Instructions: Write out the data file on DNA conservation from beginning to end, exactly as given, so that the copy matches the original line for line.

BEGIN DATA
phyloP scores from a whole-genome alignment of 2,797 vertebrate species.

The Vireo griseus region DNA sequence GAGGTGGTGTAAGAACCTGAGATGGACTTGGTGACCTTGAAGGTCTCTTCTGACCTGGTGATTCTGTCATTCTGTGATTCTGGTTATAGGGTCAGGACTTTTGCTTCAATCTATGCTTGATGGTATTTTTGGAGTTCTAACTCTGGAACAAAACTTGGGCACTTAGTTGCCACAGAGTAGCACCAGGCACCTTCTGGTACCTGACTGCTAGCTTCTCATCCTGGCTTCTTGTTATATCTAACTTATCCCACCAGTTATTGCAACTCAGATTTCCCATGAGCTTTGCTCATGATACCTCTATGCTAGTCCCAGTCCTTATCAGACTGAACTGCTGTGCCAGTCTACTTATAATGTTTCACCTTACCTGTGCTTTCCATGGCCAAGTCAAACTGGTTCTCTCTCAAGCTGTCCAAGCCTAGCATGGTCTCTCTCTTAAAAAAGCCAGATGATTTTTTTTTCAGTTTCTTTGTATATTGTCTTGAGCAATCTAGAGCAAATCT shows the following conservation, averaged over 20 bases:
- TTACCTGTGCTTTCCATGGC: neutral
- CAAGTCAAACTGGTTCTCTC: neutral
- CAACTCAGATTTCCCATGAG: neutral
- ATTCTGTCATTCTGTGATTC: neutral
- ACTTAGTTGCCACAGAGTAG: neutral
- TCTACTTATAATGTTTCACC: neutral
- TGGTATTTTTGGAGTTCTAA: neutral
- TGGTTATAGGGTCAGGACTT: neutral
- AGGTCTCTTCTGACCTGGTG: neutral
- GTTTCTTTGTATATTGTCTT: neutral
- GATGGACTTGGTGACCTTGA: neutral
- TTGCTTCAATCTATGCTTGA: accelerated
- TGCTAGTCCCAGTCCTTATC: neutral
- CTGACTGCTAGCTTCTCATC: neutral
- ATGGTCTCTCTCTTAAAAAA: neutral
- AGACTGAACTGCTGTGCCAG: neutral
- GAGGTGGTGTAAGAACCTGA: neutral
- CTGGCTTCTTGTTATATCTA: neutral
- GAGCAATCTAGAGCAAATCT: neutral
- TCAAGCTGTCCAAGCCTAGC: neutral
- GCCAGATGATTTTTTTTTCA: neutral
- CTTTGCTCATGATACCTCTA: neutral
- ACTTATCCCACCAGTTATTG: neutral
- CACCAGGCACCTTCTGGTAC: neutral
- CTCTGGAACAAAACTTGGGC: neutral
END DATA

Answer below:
phyloP scores from a whole-genome alignment of 2,797 vertebrate species.

The Vireo griseus region DNA sequence GAGGTGGTGTAAGAACCTGAGATGGACTTGGTGACCTTGAAGGTCTCTTCTGACCTGGTGATTCTGTCATTCTGTGATTCTGGTTATAGGGTCAGGACTTTTGCTTCAATCTATGCTTGATGGTATTTTTGGAGTTCTAACTCTGGAACAAAACTTGGGCACTTAGTTGCCACAGAGTAGCACCAGGCACCTTCTGGTACCTGACTGCTAGCTTCTCATCCTGGCTTCTTGTTATATCTAACTTATCCCACCAGTTATTGCAACTCAGATTTCCCATGAGCTTTGCTCATGATACCTCTATGCTAGTCCCAGTCCTTATCAGACTGAACTGCTGTGCCAGTCTACTTATAATGTTTCACCTTACCTGTGCTTTCCATGGCCAAGTCAAACTGGTTCTCTCTCAAGCTGTCCAAGCCTAGCATGGTCTCTCTCTTAAAAAAGCCAGATGATTTTTTTTTCAGTTTCTTTGTATATTGTCTTGAGCAATCTAGAGCAAATCT shows the following conservation, averaged over 20 bases:
- TTACCTGTGCTTTCCATGGC: neutral
- CAAGTCAAACTGGTTCTCTC: neutral
- CAACTCAGATTTCCCATGAG: neutral
- ATTCTGTCATTCTGTGATTC: neutral
- ACTTAGTTGCCACAGAGTAG: neutral
- TCTACTTATAATGTTTCACC: neutral
- TGGTATTTTTGGAGTTCTAA: neutral
- TGGTTATAGGGTCAGGACTT: neutral
- AGGTCTCTTCTGACCTGGTG: neutral
- GTTTCTTTGTATATTGTCTT: neutral
- GATGGACTTGGTGACCTTGA: neutral
- TTGCTTCAATCTATGCTTGA: accelerated
- TGCTAGTCCCAGTCCTTATC: neutral
- CTGACTGCTAGCTTCTCATC: neutral
- ATGGTCTCTCTCTTAAAAAA: neutral
- AGACTGAACTGCTGTGCCAG: neutral
- GAGGTGGTGTAAGAACCTGA: neutral
- CTGGCTTCTTGTTATATCTA: neutral
- GAGCAATCTAGAGCAAATCT: neutral
- TCAAGCTGTCCAAGCCTAGC: neutral
- GCCAGATGATTTTTTTTTCA: neutral
- CTTTGCTCATGATACCTCTA: neutral
- ACTTATCCCACCAGTTATTG: neutral
- CACCAGGCACCTTCTGGTAC: neutral
- CTCTGGAACAAAACTTGGGC: neutral